KNOXVILLE – A University of Tennessee communications professor says there may be economic reasons for a decline in standards of decency in the broadcasting industry.
Dr. Barbara Moore says broadcasters have been criticized recently for airing liquor ads on network television and the growth in popularity of radio “shock jocks,” controversial show hosts who discuss sensitive issues that some say cross the line of decency.
“Whenever the economy starts to go bad, broadcasters get more desperate,” Moore said. “That’s when they’re more willing to push the edge of the envelope and see what they can get by with. When the economy improves, I think broadcasters will behave themselves a bit better.”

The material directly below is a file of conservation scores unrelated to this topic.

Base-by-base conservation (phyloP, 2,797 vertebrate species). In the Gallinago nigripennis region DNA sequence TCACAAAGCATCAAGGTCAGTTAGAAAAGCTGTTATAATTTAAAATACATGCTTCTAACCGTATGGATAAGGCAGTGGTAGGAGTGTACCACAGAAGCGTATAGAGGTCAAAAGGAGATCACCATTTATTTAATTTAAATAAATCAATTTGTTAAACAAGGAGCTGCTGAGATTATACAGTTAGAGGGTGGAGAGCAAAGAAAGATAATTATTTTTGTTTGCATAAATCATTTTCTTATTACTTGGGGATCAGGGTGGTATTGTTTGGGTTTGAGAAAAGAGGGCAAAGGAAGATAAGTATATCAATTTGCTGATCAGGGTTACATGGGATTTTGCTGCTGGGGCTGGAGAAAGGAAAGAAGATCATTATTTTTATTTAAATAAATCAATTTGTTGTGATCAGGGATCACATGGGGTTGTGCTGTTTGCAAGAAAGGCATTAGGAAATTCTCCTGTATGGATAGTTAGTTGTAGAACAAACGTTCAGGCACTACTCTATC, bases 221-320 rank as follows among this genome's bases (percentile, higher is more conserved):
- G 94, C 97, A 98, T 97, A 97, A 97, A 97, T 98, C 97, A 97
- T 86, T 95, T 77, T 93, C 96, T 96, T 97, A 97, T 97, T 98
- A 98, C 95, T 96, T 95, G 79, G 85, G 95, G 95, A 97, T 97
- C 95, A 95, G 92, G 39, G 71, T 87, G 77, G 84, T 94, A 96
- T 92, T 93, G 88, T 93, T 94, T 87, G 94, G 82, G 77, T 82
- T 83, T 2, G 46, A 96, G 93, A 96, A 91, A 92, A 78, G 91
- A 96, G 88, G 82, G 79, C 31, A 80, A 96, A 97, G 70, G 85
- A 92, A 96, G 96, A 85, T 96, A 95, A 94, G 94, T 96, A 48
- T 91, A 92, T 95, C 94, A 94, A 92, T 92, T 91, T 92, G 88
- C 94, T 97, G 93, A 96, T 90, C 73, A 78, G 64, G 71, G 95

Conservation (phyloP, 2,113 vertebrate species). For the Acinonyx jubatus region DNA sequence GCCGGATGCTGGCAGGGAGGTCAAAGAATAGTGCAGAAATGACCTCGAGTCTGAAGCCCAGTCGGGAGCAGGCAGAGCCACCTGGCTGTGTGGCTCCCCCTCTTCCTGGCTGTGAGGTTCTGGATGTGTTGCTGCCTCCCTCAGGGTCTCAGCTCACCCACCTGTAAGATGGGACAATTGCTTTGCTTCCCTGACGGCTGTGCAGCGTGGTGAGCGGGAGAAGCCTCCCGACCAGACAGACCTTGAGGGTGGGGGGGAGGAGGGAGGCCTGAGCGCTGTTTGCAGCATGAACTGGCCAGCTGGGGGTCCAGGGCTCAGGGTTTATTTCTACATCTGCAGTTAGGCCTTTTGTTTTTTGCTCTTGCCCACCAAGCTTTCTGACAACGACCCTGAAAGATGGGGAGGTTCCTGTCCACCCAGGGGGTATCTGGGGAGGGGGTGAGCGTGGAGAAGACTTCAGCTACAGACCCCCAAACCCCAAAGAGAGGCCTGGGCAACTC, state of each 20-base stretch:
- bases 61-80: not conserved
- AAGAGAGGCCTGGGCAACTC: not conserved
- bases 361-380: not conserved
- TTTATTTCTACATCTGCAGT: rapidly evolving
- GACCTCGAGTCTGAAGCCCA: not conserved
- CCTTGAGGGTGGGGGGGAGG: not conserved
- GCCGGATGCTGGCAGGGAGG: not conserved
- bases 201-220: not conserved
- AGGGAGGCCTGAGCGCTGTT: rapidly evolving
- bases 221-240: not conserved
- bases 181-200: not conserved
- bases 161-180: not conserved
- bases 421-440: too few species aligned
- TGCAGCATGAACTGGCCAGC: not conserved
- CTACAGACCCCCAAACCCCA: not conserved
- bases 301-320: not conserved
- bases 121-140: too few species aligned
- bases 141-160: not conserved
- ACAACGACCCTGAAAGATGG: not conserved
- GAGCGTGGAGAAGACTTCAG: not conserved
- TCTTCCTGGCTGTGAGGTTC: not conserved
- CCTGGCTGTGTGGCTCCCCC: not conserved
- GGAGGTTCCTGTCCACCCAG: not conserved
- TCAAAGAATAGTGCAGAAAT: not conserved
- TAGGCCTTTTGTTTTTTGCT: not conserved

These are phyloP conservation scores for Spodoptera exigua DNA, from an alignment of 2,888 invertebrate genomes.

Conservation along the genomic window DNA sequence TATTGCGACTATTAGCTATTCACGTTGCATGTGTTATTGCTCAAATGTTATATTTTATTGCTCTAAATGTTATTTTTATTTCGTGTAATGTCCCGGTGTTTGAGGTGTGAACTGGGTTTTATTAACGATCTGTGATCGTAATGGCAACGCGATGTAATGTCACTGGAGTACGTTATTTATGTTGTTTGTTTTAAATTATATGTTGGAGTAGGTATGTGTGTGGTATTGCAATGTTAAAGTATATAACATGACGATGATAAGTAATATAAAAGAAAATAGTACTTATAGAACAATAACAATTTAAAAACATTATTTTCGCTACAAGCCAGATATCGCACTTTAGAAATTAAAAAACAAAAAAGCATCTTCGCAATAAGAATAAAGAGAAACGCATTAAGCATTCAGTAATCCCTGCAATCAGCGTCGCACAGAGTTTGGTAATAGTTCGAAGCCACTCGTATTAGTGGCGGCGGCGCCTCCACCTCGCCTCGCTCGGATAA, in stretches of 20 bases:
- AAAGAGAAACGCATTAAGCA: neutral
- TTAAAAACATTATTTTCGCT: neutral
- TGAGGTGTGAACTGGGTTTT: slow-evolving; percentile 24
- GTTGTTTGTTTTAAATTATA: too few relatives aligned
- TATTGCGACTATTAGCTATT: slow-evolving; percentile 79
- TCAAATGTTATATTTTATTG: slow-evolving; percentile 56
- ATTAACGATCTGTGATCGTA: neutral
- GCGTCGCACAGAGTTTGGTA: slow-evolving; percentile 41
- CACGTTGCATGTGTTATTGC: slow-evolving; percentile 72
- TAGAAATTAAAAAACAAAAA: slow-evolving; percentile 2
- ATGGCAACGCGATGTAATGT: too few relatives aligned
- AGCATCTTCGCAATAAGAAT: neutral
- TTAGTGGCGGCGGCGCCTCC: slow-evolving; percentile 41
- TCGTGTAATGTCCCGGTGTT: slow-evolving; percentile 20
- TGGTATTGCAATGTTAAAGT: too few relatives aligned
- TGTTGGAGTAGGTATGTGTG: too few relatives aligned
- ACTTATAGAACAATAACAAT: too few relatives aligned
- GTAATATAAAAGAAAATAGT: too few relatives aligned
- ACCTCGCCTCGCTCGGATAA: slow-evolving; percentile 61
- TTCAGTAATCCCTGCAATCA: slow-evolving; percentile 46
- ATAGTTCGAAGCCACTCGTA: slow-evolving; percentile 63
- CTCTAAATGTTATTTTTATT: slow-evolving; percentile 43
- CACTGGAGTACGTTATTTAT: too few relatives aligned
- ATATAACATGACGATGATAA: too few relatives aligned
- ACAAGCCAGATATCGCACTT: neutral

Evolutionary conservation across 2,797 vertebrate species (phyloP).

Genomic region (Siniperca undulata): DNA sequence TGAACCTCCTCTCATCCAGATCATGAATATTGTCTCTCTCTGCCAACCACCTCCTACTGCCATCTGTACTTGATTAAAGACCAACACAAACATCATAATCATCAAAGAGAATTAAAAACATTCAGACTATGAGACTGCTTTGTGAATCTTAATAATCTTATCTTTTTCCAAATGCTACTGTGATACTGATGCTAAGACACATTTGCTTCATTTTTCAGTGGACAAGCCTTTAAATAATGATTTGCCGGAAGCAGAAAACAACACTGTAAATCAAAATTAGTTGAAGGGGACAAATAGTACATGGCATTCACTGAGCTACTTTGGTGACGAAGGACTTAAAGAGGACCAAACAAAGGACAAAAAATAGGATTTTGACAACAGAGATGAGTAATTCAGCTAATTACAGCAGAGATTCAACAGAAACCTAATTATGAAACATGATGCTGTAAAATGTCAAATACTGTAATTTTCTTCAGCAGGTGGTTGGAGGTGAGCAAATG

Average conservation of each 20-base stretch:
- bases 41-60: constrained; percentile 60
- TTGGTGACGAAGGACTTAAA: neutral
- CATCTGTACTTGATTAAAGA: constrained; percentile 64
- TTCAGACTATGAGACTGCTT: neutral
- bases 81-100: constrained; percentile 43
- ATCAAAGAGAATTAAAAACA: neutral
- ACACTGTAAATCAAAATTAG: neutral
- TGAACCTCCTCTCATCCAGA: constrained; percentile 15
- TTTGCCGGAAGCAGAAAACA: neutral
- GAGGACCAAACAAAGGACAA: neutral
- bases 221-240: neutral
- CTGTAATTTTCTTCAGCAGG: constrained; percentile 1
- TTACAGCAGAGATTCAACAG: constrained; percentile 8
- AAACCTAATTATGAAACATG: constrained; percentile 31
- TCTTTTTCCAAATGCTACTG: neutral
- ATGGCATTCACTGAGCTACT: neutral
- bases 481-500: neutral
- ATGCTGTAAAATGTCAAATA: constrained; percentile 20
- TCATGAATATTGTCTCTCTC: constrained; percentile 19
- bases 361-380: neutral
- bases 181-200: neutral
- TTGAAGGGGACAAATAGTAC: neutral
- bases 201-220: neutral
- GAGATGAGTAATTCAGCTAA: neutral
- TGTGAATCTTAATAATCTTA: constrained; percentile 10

Moore says a recent decision by the Federal Communications Commission highlights the government’s renewed focus on decency issues.
“A woman complained that she heard a song on the radio that had unacceptable words bleeped out,” Moore said, “but even though the word was bleeped, she could still guess what those words were. The FCC upheld the complaint and punished the radio station for broadcasting the song.”
In a recent USA Today guest commentary, FCC Commissioner Michael J. Copps wrote that radio stations should adopt voluntary standards of decency, after mandatory rules were dropped during deregulation of the industry in 1983.
Moore says she does not expect mandatory decency codes to make a return.
“I can’t imagine the courts allowing the FCC to be that strict on what’s said and what’s not said,” Moore said. “In the past, Congress has been willing to suspend anti-trust laws and let broadcasters get together to pass voluntary codes.”
“Broadcasters have been very reluctant to do this,” Moore said.
The Walt Disney Company has agreed to archive copies of its radio stations’ programming for 60 days after airing, in case a citizen complains about its content.